Of the dozens of collaborations I’ve worked on, only two have gone off-track and ended valued friendships. Interestingly enough, however, they have all followed the same pattern. Other voices get involved who wanted to profit from the collaboration. They start by making accusations about my motives, then assert whatever control they can to take over the project. Finally, no matter how much they have said in the past, they now have a fresh word from God telling them not to continue. Of course, there is no way to discuss anything after that, which is why people pull that trump card. The reason it rings so hollow with me is that people who hear from God are more grace-filled and apologetic, especially when it’s a complete change of their prior assurances. Finally, they cut off any further communication and raise the drawbridge on the friendship by telling me not to contact them directly.

So, I’m there again and I don’t have the foggiest idea why. This is an abrupt end to what had been a delightful season in my life. I only wanted to help a friend get her wonderful story more widely read in the world, and gave her the best I had to help make that happen. However, she has now decided to revert to her original story and discard all I had done to help re-write it and get it published here in the States. It makes me sad to know there’s a beautiful manuscript in the world that you may never see. I still feel God was in this process, and that somehow fear and darkness have cut in to send it sideways.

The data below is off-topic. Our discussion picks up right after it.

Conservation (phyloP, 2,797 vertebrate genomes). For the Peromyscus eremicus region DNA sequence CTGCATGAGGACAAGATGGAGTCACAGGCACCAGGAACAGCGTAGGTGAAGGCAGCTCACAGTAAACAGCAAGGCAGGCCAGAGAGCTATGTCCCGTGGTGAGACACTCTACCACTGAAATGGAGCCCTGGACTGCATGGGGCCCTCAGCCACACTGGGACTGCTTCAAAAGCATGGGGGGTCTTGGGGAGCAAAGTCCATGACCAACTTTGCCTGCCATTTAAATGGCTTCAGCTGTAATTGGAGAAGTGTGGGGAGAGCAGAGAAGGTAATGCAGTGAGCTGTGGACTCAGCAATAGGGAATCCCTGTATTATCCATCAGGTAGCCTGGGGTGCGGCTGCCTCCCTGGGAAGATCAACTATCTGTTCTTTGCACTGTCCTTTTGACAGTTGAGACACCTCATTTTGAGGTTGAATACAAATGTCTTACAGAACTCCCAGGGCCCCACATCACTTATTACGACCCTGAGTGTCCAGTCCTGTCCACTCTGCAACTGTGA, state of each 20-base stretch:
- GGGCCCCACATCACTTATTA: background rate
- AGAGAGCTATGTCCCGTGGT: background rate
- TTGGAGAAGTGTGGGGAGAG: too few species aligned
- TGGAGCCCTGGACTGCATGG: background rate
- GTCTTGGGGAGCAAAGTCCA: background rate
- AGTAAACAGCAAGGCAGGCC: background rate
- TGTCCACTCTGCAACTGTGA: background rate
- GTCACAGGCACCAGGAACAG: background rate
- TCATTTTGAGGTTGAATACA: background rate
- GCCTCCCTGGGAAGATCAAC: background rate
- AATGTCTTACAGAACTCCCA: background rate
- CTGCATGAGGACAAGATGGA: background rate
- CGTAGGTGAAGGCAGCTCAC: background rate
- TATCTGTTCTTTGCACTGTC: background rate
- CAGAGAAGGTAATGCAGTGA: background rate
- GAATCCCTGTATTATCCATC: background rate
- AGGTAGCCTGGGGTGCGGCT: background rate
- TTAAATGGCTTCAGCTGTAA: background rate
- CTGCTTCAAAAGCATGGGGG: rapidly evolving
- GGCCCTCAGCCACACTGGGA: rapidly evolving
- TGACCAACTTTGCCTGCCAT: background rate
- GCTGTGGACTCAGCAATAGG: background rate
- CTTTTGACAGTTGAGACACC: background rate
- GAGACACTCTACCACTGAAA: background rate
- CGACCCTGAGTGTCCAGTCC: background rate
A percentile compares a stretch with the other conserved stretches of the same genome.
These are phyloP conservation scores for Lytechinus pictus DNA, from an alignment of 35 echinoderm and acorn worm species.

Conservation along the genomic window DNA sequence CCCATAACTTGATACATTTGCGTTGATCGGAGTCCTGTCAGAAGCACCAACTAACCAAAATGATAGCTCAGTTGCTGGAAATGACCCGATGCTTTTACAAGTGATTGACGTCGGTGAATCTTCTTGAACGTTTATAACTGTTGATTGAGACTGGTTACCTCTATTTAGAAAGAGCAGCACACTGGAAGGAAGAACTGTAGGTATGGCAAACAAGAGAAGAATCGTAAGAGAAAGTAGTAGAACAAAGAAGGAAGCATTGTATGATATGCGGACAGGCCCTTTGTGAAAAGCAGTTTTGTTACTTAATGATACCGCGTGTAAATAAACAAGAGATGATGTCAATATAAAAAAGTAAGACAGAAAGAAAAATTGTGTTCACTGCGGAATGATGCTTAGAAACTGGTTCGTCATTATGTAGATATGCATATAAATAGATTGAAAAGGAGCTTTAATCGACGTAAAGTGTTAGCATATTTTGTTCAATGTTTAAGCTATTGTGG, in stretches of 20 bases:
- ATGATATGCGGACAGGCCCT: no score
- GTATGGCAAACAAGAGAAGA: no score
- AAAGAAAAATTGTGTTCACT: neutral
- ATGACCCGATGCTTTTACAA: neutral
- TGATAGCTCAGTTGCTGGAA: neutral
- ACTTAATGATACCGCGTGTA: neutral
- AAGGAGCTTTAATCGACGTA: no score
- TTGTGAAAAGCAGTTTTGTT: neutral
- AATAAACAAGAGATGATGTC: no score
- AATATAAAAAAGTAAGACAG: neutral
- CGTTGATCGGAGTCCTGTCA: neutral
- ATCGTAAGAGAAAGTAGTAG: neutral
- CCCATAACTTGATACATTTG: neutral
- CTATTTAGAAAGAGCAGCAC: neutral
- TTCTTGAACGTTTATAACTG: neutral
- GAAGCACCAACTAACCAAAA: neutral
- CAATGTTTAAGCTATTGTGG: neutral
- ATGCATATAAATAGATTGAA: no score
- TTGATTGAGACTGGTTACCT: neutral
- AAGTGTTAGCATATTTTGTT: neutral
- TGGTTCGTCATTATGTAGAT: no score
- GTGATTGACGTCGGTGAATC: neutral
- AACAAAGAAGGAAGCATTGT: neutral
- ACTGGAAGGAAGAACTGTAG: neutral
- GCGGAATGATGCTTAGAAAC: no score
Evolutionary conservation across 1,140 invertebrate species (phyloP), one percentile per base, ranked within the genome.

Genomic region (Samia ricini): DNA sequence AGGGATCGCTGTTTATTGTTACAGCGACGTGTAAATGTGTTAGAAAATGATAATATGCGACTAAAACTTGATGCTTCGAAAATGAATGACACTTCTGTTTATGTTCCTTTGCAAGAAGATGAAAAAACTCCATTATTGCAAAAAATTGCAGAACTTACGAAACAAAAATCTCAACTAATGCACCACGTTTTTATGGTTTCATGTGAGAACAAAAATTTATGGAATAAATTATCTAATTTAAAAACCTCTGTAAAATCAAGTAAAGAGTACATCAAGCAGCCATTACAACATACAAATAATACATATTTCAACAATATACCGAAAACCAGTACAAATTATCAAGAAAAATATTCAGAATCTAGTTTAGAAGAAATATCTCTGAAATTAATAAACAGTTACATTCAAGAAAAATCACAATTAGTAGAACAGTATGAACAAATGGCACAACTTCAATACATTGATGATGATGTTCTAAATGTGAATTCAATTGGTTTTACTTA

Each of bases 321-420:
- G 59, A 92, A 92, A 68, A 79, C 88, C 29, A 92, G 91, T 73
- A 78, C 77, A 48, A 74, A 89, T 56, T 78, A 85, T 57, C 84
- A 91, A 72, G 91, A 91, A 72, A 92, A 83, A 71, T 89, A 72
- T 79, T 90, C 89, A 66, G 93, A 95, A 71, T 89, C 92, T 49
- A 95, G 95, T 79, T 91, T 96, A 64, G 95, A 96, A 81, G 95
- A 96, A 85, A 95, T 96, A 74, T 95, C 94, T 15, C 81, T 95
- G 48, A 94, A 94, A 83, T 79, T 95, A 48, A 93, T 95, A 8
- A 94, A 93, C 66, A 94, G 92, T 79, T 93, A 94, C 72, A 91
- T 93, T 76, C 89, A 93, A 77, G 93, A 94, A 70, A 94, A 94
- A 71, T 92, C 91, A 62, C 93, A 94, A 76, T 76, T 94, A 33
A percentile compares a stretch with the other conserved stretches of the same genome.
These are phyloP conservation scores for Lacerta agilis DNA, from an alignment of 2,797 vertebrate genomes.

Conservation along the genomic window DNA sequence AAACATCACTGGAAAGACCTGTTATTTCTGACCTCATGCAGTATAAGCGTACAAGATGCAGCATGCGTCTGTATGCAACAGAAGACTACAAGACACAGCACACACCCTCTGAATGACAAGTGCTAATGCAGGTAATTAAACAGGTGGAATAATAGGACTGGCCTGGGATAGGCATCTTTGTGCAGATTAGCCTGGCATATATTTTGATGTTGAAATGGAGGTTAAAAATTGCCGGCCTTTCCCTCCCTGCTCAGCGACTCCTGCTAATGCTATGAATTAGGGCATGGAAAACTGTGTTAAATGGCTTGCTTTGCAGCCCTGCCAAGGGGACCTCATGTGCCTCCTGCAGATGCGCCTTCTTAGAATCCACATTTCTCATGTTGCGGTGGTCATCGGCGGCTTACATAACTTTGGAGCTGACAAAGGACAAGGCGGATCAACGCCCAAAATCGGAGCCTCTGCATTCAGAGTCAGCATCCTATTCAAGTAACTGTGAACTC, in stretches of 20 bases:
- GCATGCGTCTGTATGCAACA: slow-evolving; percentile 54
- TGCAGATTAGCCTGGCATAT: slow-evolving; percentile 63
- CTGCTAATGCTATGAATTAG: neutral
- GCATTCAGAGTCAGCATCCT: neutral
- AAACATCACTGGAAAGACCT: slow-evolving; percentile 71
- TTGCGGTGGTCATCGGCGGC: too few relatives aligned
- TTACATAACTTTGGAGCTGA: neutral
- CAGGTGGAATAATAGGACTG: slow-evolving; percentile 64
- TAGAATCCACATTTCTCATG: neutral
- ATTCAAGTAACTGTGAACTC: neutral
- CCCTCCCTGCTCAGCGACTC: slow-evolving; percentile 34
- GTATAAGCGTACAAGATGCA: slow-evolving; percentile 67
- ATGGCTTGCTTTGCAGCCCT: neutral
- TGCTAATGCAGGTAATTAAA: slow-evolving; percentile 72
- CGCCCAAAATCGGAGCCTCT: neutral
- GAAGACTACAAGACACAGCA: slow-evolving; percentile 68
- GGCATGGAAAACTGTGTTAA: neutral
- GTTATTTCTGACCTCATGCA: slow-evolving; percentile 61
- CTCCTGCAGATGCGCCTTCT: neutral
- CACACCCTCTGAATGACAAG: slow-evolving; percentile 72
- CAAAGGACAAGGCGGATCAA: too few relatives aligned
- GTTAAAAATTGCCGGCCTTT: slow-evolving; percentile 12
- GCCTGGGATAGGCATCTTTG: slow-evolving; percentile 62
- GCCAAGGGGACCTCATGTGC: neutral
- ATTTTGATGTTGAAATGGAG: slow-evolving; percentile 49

People are already asking me why I do this when it can turn so hurtful in the end? I’m crazy, I guess. I believe in the power of collaboration. Everything is better when multiple people bring their various insights to give a more rounded picture of God. Scripture teaches that God gives gifts so that through the whole of the body, “the manifold wisdom of God should be made known to the rulers and authorities in the heavenly realms.” I think the enemy freaks out where brothers and sisters collaborate in love and sacrifice. I don’t think God intended for any of us to go it alone. I know what The Shack would have been like if Brad and I hadn’t put sixteen months into the re-telling of that story, and I know you would never have heard of it if we hadn’t.